If it isn’t helping biologists with their data, it ain’t worth squat, IMHO.

  30. Jennifer Rohn says:

    There are probably some BI’s out there who don’t agree…

  31. Pierre Lindenbaum says:

    @Neil There’s an awful lot of biologically-irrelevant copy-and-paste-your-favorite-field-here for sure.

  32. Chris Cotsapas says:

    A real stumbling block to initiating collaborations of the sort we’re talking about here is failure to communicate. I’ve had many people come to me and ask if I could do “stuff” with their data – which they generally don’t explain very well (assuming I’m biologically illiterate, no doubt).
    I would suggest that making a list of questions you want answered, and a list of data available, both of which you can present to your FNB* will get you a long way towards fruitful discussions. And please, when they suggest you don’t have enough data to make a statistical argument, don’t hit them – ask why?
    you might also want some advice on asking geeks questions
    @JR – third the R recommendation – that’s how I got into microarray analysis.

    friendly neighbourhood bioinformatician

  33. Paulo Nuin says:

    “Now I’m expecting that a lot of bioinformaticians will now crawl out of the silicon-work and say β€œHey! I want to help you!” and that’s brilliant, really.”
    In my case I never turned down an opportunity to help and most of them never involved a paid-or-published collaboration. That’s why we blog, we have communities and forum here and somewhere else.

  34. Jennifer Rohn says:

    Paolo, would you have turned it down if it were going to take you six months of full-time work? All I’m saying is that some projects need more than just occasional favors, I think, and when a wet lab hits this problem, it’s difficult to know what to do.
    Thanks for the blog and forums links!

  35. Maxine Clarke says:

    I was thinking more in terms of co-authorship than payment….

  36. Jennifer Rohn says:

    Either way, Maxine, you are asking someone who is probably employed full time by someone else to sacrifice their own ongoing projects for something outside of their group. I’m not going to mention names, but I am aware of more than one ‘wet’ colleague whose friendly neighborhood BIs are getting flack from their supervisors for spending too much time off-project, leading to tension between the groups. A younger lab member, say a postdoc BI, might be pleased to help out a biologist colleague in their peer group, but this will have ramifications for the BI’s home lab/service department, which authorship may not fully recompense.

  37. Pedro Beltrao says:

    I think I have suggested this before but this thread looks like a good place to repeat. It it would be great if Nature Network had some way to more easily find collaborators. Each person could define the set of topics/tools/time we would be willing to provide and when someone placed a call for collaboration on their profile it would be propagated to right people.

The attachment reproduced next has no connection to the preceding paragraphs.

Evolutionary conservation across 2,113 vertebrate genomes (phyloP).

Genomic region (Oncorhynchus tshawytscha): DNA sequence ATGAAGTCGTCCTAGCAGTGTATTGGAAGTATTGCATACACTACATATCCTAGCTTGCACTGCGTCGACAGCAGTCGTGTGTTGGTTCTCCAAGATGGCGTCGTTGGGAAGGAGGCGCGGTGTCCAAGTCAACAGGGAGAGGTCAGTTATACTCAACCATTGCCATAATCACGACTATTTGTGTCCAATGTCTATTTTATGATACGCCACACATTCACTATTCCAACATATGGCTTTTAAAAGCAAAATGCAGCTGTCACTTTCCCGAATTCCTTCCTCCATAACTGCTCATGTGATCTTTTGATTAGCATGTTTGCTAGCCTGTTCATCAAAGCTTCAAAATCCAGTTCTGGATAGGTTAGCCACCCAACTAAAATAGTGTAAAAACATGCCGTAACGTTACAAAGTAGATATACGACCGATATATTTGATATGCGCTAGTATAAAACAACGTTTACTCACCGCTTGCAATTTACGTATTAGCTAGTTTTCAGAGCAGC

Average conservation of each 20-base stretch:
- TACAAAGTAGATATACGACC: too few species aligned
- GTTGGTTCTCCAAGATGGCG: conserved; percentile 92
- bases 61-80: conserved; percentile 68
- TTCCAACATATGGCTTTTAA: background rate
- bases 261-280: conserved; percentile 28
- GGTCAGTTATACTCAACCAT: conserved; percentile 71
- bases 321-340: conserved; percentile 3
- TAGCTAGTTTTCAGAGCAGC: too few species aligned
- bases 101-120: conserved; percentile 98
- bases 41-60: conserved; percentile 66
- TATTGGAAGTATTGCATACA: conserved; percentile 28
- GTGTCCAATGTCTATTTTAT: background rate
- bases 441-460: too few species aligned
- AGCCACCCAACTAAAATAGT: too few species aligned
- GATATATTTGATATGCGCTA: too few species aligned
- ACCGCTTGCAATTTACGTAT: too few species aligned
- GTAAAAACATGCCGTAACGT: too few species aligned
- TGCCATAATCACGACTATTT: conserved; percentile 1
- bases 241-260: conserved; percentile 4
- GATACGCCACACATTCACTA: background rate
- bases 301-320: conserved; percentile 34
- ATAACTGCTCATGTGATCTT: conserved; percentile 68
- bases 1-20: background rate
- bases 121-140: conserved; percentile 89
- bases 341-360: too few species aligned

We could also think of the opposite case that happens a lot in bioinformatics. Computational predictions should be tested as often as possible and in some cases testing the predictions would take almost no extra time for someone with the right reagents in hand.

  38. Jennifer Rohn says:

    Pedro, this is an excellent suggestion. It could be a unique selling point for NN. Scientists don’t really need another social networking site for social stuff, but for really practical concerns, NN should take the lead.

  39. Richard P. Grant says:

    Count me in. I can give excellent advice on homebrew .

  40. Jennifer Rohn says:

    Yes, I suppose Microbiology qualifies…

  41. Cath Ennis says:

    Richard, can I collaborate? I’ve got several fruit trees but haven’t made the plunge into making plum beer and fig wine yet, despite much encouragement from friends who want to participate in the spoils.

  42. Richard P. Grant says:

    Sure thing Cath.
    I’ve given Jenny my chutney recipe, but you know what it’s like with collaborators: They’re all keen at first and then 3 years down the line you have to hassle them for the data.

  43. Jennifer Rohn says:

    I’m more of a home-made pie sort of girl. (American sweet, not British savo(u)ry)

  44. Richard P. Grant says:

    mmmm pies.

  45. Bob O'Hara says:

    I agree with Pedro too. I guess the problem is making it work.
    OK, I’ve created a group to discuss these issues – it seems more appropriate than filling Jennifer’s comments (not that she’s complaining, I’m sure.).

  46. Jennifer Rohn says:

    I think it’s interesting to speculate whether this sort of online networking will ever replace the ties people make physically, through people they have met at conferences and at seminars. The other day a colleague of mine decided to email a perfect stranger to ask whether he could collaborate, and possibly even visit the lab for an extended period to learn a technique. This felt, to me, a bit abrupt. But then, more than one sort of tide is currently turning…

  47. Heather Etchevers says:

    I quote from that article Chris cited, because I have been guilty as charged, and it might prevent any of you from the same:
    “If you are trying to find out how to do something, begin by describing the goal. Only then describe the particular step towards it that you are blocked on. Often, people who need technical help have a high-level goal in mind and get stuck on what they think is one particular path towards the goal. They come for help with the step, but don’t realize that the path is wrong. It can take substantial effort to get past this.”
    This is where we biologists have to be careful not to talk down to the biostatisticians – they nearly always understand the big goal, and when they don’t, we’re not explaining well enough. In one instance, we talked at cross-purposes for a month.
    Online networking might work best with bioinformatics; inviting someone physically to your lab sight unseen for a month is riskier from a merely human point of view but it’s pretty much the same gamble if you’ve met them once at a conference coffee break. That is, they can still break your equipment and keep incompatible hours and be sexist or whatever else you might worry about as a host.